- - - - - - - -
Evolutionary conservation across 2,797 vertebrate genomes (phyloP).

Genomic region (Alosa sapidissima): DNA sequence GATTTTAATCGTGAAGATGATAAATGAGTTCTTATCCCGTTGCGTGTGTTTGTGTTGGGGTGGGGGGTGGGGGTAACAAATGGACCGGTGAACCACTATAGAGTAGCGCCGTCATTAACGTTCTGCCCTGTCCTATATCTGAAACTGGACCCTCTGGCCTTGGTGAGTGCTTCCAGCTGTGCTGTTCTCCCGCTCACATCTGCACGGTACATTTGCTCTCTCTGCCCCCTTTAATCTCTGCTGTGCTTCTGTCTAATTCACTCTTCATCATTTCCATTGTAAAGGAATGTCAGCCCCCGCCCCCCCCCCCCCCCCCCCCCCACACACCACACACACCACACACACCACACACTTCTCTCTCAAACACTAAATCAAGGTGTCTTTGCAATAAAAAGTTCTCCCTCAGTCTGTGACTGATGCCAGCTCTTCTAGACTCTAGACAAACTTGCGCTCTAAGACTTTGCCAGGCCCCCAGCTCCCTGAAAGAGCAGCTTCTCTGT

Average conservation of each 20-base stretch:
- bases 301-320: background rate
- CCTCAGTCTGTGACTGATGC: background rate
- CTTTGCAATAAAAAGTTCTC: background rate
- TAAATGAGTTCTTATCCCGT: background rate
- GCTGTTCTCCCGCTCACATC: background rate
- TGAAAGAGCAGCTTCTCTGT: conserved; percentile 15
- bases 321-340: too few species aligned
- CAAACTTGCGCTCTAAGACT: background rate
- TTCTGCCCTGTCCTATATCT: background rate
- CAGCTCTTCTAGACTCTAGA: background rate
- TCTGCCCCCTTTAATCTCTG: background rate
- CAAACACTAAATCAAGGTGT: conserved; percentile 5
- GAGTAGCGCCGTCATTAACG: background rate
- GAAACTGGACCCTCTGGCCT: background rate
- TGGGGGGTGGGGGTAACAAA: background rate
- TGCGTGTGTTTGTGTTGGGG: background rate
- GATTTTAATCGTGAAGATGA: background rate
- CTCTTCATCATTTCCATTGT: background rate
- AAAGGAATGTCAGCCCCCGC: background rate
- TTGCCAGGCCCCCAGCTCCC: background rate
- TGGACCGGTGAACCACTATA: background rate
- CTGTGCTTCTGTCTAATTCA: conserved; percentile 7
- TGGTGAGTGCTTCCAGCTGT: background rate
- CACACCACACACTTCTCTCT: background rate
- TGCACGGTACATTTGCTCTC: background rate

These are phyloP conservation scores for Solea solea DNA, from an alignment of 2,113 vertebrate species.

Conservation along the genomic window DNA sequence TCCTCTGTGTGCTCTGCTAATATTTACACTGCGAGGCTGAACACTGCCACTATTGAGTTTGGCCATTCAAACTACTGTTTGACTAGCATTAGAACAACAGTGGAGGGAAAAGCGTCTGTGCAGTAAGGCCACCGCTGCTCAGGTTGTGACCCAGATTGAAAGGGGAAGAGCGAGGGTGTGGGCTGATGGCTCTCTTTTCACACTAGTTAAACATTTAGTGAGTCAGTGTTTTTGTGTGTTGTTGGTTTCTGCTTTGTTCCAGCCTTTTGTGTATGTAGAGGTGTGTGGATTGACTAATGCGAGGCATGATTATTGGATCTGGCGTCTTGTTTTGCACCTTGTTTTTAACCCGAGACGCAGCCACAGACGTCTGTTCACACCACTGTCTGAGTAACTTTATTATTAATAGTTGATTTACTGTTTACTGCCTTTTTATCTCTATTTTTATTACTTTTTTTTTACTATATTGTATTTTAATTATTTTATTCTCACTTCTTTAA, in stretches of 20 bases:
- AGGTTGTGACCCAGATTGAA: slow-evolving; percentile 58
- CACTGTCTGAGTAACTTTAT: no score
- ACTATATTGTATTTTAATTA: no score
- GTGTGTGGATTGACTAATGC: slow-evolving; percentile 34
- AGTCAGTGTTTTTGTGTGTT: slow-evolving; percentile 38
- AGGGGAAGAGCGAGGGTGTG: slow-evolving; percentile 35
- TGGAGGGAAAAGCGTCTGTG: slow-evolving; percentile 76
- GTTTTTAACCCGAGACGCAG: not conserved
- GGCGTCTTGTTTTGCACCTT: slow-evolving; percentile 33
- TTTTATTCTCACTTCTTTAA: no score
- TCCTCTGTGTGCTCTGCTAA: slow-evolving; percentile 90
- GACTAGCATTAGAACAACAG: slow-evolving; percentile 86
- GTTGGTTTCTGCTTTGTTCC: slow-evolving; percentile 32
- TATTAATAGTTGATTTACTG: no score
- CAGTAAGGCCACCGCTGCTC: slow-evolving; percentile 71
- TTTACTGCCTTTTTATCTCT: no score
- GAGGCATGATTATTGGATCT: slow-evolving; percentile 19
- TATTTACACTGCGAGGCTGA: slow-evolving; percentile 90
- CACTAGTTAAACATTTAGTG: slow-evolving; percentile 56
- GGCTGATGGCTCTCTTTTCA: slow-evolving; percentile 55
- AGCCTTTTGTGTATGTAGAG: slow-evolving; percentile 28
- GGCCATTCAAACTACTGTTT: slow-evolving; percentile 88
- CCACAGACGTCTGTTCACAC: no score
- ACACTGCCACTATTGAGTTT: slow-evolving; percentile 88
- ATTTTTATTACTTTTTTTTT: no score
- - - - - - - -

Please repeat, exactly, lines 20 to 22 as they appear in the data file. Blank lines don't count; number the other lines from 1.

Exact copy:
- GATTTTAATCGTGAAGATGA: background rate
- CTCTTCATCATTTCCATTGT: background rate
- AAAGGAATGTCAGCCCCCGC: background rate